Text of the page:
Parker’s journey toward finding that happiness throughout the film reaches its most memorable when her former overseas teammate and eventual wife Anna Petrakova is introduced. Parker’s queer identity was something that for many years she kept out of the public eye. The film crew documented the entire process when Parker finally came out to the world on Instagram celebrating her two year anniversary with her wife who she married privately in 2019. There was a giddiness and collective apprehension that Parker exuded when she was creating that post. She began drafting in the notes app and noted that maybe she should have read the post over one more time before pressing the button that opened her life up to the world.

The film played the couple’s wedding video which included Parker’s vows where she was so nervous she subconsciously said to Petrakova that she marvels in her wife’s “booty” rather than “beauty.” Parker was visibly embarrassed.

When the couple told the origin of their love story, that was a moment when the film slowed down. It took its time instead of getting caught up in the frenetic timeline of all the moments prior. Parker’s retelling of how she used to talk to her brother Anthony about Petrakova had a sweetness and a sadness to it. She struggled to use pronouns while Petrakova at first struggled to even admit what was happening. She rejected Parker’s feelings for her at first.

Parker doesn’t divulge much about her coming out process and how she might have repressed her sexuality earlier on in her life. But she does explain how she doesn’t like being put in a box or being expected to do or wear certain things because she’s queer. It was her choice to wear that white suit to WNBA Draft day, while her mother wanted her in a dress.

Candace Parker sits on a Q&A panel and answers questions about her film.
Candace Parker speaks during a Q&A following the New York City premiere of the documentary film about her life “Unapologetic.” Photo Credit: Jackie Powell | The Next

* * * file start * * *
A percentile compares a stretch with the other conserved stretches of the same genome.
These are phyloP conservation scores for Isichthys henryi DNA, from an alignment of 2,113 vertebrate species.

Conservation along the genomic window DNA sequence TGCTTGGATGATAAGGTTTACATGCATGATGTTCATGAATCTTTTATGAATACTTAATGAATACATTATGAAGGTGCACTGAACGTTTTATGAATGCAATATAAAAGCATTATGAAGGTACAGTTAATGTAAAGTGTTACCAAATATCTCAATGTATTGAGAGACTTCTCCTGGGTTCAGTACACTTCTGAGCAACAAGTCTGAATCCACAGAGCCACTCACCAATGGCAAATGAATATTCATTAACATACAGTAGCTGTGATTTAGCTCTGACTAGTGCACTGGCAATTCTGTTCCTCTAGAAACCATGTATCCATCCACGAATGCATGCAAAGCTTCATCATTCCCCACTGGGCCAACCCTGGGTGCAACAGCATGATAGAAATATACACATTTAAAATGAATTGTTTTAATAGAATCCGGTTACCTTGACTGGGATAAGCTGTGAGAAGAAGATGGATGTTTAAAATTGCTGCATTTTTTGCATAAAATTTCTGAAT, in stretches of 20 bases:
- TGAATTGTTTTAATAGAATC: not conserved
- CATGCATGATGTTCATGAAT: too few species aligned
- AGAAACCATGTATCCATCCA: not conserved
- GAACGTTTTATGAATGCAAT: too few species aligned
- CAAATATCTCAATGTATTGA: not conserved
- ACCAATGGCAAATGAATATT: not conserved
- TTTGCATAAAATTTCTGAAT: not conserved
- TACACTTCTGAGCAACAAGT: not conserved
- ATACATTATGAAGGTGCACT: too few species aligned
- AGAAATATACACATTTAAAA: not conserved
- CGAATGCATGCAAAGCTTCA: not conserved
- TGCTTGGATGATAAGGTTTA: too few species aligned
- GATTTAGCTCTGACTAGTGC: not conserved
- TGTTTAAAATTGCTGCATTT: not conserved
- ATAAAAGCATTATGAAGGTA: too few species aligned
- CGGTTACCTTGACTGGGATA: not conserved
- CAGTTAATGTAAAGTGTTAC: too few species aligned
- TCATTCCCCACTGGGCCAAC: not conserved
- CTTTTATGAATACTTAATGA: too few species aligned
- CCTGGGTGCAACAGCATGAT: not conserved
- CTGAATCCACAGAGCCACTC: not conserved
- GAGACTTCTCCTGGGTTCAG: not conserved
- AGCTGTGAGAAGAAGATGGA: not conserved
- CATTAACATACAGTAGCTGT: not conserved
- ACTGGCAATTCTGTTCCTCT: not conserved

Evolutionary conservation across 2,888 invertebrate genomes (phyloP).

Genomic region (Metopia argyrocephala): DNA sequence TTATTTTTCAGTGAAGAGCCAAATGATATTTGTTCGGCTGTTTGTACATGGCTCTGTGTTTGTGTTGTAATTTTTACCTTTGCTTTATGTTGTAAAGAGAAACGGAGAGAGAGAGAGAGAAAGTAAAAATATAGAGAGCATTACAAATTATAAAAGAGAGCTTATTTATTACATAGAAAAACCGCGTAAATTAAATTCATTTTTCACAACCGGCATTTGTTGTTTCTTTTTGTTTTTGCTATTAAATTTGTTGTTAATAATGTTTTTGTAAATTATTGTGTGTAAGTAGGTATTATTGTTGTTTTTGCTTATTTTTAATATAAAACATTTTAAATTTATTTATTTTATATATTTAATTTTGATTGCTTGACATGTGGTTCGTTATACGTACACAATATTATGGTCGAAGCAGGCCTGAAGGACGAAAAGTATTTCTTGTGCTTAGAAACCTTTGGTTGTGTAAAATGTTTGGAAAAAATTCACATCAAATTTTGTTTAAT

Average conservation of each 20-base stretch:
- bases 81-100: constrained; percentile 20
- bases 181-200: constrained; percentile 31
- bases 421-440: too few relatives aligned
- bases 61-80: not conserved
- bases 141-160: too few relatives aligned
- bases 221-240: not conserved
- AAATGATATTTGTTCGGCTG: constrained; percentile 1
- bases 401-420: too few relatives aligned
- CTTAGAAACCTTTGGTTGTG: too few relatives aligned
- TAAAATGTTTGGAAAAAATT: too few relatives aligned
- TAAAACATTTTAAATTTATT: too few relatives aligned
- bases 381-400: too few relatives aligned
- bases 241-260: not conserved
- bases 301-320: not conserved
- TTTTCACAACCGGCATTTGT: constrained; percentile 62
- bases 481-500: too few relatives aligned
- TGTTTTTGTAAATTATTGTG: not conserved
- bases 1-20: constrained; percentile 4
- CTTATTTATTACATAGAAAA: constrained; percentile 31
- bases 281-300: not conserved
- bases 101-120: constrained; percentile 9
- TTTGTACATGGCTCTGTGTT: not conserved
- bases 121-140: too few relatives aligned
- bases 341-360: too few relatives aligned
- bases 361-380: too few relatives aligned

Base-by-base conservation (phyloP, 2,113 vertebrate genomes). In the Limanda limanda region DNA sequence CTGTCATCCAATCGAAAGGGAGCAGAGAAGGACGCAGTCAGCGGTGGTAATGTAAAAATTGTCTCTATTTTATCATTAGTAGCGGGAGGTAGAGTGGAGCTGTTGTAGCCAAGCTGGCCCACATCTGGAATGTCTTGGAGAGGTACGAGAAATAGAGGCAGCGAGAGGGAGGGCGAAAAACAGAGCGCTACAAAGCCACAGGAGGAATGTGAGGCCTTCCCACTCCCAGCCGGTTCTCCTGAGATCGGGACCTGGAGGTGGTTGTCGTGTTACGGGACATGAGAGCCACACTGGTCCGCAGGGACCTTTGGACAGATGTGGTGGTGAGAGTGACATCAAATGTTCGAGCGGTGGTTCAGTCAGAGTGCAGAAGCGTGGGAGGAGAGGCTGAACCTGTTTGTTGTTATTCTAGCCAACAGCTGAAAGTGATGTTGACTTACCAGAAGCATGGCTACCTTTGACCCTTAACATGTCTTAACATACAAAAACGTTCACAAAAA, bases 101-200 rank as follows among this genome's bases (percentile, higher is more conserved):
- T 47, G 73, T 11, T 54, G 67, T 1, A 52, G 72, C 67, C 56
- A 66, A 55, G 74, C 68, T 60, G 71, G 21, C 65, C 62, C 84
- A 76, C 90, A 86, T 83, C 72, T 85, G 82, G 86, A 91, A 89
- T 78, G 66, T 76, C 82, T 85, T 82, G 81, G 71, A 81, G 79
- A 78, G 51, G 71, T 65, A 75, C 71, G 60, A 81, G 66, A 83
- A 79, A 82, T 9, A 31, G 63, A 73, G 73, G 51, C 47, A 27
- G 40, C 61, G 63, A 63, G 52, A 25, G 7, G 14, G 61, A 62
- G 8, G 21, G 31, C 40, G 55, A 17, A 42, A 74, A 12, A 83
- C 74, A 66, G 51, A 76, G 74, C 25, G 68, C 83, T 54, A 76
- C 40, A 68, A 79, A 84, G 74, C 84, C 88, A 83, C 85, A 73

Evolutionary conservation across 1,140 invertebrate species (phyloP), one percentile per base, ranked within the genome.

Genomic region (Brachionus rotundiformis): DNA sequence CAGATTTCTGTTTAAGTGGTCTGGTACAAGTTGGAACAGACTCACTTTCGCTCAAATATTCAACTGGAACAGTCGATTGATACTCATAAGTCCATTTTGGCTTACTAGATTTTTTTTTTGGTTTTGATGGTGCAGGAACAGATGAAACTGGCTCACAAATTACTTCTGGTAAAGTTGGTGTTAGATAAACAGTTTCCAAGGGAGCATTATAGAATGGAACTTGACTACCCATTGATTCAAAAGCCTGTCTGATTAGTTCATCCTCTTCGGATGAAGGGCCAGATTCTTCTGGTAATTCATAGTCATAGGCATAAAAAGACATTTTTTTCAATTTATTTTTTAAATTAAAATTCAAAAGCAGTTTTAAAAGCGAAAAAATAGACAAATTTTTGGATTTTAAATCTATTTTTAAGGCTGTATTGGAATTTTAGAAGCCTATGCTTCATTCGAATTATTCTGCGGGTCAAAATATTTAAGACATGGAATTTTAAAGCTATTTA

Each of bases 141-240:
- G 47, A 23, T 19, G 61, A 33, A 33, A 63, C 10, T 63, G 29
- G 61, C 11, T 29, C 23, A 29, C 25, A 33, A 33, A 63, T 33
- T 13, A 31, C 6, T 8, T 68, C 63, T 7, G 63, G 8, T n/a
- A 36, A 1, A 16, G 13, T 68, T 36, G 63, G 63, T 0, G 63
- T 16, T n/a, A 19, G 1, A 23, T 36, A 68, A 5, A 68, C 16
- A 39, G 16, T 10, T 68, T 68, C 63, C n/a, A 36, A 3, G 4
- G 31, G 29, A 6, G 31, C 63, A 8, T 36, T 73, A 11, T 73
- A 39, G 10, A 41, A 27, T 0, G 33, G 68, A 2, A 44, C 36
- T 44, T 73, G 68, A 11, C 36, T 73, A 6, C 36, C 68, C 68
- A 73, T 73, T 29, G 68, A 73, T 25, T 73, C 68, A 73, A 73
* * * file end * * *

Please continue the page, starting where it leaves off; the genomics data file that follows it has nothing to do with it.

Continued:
Add Locked On Women’s Basketball to your daily routine

Here at The Next, in addition to the 24/7/365 written content our staff provides, we also host the daily Locked On Women’s Basketball podcast. Join us Monday through Saturday each week as we discuss all things WNBA, collegiate basketball, basketball history and much more. Listen wherever you find podcasts or watch on YouTube.

A scene that was spritzed into the film was a discussion between Parker, Petrakova and their family and friends about traditional gender roles. They question the notion of who the “man” or the “woman” is in same sex relationships. It’s a brief scene that could have been longer and was much more interesting than some of the other scenes placed in the film.

When Parker was discussing failing to win back-to-back championships with the Sky, it almost seemed a bit dull and as a matter of fact. The emotion that she exuded at other points of the film during the documentary’s most compelling set pieces was drained. What purpose did this scene serve?

Besides moving through Parker’s story like an online bio, what purpose did the scenes about the infamous player poll from The Athletic which deemed Parker the WNBA’s most overrated player or her rift with USA Basketball have if it wasn’t going to go deeper and reveal more of what that left on Parker? Her separation and divorce from her daughter’s father Shelden Williams was mentioned but what was the impact? How did that lead her to where she is now?

While Parker told Doug Feinberg of the AP that she didn’t want the documentary to “badmouth” people like the voters in the poll, former USAB head coach Geno Auriemma or her ex-husband, these scenes in particular in the film didn’t show why those frustrating situations mattered in the arc of her story and in her journey of finding self acceptance. 

While “Unapologetic” catches Parker as apprehensive, embarrassed and at times as a hopeless romantic, those eye opening scenes filled with emotions we’ve rarely seen exude are crowded out by the chronological telling of her storied career. This is something that has become common in films about women’s basketball as of late: since the sport has been under-covered for so long, filmmakers try to squeeze too much information in and leave the final product bloated and stale.

Parker’s skillset and professional portfolio changed the way women’s basketball is forever played and perceived. Her game has always been unapologetic. She handles the ball like a guard. She protects the rim like a post. Her game is one you cannot put into a box. She exudes confidence when in photoshoots for Adidas or in the studio analyzing basketball.

It was clearly a much greater challenge for Parker to apply that same principle and be as self-assured about her personal life. And that’s the heart of the film, and its most compelling: the people who helped her get there. I just wish there was more of it.

Written by Jackie Powell

Jackie Powell covers the New York Liberty and runs social media and engagement strategy for The Next. She also has covered women's basketball for Bleacher Report and her work has appeared in Sports Illustrated, Harper's Bazaar and SLAM. She also self identifies as a Lady Gaga stan, is a connoisseur of pop music and is a mental health advocate.

Leave a Comment

You must be logged in to post a comment.